The campaign by Engage Africa Now (ENA) dubbed ‘End Modern Slavery’ is aimed at raising awareness among the general public so that they can lead the efforts to halt this criminal activity.

More than 190,000 people are believed to be in slave-like conditions in Ghana; according to the Global Slavery Index. Research by the International Labour Organization found that an alarming 49,000 children are engaged in work on Lake Volta alone while 21,000 of that number are involved in work described as “hazardous.”

According to the Assistant Director of ENA, David Awusi, poverty is the central cause of human trafficking. In an interview with pulse.com.gh, he said “there is a strong relationship between poverty and human trafficking and for Engage Africa, fighting poverty is our main focus. So we are adopting the PEERED approach in this fight.” PEERED is the acronym for Participate, Educate, Engage, Restore and Deter.

Eric Peasah, the executive director of Right To Be Free and a member of the Human Trafficking Board believes that PEERED will “help civil society and other organisations combat the problem from many other angles and we have agreed to collaborate with them (ENA) at all levels in terms of education, rescue, rehabilitation and advocacy.”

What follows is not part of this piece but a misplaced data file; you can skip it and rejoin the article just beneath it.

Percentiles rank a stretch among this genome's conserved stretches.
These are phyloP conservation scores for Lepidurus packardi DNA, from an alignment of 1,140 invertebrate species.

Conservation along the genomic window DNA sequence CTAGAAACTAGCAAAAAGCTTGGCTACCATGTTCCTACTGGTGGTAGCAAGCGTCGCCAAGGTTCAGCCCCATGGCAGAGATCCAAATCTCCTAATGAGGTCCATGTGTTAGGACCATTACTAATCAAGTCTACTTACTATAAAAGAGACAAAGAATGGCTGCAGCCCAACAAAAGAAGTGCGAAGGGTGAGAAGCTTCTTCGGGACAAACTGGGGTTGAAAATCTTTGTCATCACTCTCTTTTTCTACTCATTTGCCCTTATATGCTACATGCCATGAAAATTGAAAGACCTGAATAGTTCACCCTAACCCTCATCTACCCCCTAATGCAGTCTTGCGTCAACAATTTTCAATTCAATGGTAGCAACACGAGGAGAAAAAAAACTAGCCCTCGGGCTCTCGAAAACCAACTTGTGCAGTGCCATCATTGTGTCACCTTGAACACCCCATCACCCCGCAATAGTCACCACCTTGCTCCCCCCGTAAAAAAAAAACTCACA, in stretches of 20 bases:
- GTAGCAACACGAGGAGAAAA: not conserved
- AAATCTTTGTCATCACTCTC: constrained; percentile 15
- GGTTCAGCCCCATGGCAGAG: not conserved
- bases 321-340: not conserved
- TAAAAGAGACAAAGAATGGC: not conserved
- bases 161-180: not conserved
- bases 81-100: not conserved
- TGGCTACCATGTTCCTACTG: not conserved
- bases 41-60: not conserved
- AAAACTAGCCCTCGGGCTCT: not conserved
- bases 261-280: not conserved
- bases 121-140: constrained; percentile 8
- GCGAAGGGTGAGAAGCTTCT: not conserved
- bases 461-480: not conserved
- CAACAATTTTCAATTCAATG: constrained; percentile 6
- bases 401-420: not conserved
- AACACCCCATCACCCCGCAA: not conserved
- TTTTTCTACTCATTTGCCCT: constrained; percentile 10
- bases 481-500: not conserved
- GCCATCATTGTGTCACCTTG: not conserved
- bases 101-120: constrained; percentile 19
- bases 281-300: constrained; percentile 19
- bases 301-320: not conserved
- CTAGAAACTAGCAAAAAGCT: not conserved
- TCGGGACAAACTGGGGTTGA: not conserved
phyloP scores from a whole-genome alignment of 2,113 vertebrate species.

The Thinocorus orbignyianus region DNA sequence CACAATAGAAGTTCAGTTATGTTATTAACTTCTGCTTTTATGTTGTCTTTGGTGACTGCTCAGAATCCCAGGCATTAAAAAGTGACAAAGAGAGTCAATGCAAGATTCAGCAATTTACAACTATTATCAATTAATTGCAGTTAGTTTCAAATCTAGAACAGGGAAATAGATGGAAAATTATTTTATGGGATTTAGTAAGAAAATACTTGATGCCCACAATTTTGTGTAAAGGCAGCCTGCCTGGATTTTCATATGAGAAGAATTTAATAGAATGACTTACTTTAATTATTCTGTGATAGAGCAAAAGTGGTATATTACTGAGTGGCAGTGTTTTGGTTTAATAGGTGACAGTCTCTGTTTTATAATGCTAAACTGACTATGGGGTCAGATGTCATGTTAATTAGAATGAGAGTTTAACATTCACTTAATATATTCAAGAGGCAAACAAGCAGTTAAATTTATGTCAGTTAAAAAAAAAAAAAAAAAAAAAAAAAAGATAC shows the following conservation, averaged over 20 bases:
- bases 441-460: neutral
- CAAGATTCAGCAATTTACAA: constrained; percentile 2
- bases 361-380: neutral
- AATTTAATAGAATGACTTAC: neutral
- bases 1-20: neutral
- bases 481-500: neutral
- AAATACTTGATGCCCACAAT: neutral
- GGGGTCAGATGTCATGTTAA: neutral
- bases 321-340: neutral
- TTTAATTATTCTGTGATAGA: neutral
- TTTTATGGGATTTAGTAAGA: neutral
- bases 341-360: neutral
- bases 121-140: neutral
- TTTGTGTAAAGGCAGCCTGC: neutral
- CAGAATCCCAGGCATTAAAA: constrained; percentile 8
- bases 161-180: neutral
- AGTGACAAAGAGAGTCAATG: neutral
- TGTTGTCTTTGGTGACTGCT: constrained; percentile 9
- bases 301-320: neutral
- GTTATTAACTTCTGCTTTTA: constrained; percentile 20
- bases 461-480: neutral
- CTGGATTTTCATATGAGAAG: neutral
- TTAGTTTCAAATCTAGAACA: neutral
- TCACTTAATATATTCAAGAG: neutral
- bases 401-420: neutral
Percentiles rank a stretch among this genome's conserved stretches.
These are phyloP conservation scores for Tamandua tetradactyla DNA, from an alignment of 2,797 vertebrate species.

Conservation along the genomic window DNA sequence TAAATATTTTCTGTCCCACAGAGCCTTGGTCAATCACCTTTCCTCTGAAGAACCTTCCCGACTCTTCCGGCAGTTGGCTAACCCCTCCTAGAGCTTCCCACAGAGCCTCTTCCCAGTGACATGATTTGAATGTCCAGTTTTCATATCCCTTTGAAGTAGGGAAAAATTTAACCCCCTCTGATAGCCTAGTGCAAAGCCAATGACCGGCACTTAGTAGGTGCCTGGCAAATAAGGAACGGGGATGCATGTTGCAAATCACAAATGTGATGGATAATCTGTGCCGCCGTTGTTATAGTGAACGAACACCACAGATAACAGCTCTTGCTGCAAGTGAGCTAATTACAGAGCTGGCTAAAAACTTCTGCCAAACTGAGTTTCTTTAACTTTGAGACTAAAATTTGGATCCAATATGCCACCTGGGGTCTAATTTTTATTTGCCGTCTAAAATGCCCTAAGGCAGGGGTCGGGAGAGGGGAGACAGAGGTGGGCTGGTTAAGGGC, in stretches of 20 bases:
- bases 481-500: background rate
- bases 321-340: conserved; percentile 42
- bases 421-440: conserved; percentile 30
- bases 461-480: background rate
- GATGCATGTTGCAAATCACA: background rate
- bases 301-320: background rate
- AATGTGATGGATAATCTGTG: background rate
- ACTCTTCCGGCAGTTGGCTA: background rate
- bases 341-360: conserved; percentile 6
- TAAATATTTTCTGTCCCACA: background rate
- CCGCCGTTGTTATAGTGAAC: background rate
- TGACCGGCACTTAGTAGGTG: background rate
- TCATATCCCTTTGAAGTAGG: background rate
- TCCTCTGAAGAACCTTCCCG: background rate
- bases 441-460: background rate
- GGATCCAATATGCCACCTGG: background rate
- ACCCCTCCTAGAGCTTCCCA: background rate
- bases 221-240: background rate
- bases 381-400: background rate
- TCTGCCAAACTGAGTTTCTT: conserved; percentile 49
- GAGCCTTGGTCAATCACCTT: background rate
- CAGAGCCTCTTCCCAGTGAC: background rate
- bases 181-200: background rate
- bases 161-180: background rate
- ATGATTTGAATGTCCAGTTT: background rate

Although the Human Trafficking Act was passed in 2005, reports about Ghanaians being trafficked are very common in the news. Aside the well-known situation on Lake Volta, many young people have been trafficked to countries such as Kuwait, Saudi Arabia and Lebanon. African countries such as South Africa and Nigeria are also popular destinations for human traffickers.

On July 30, the country will join the rest of the world to celebrate Human Trafficking Day.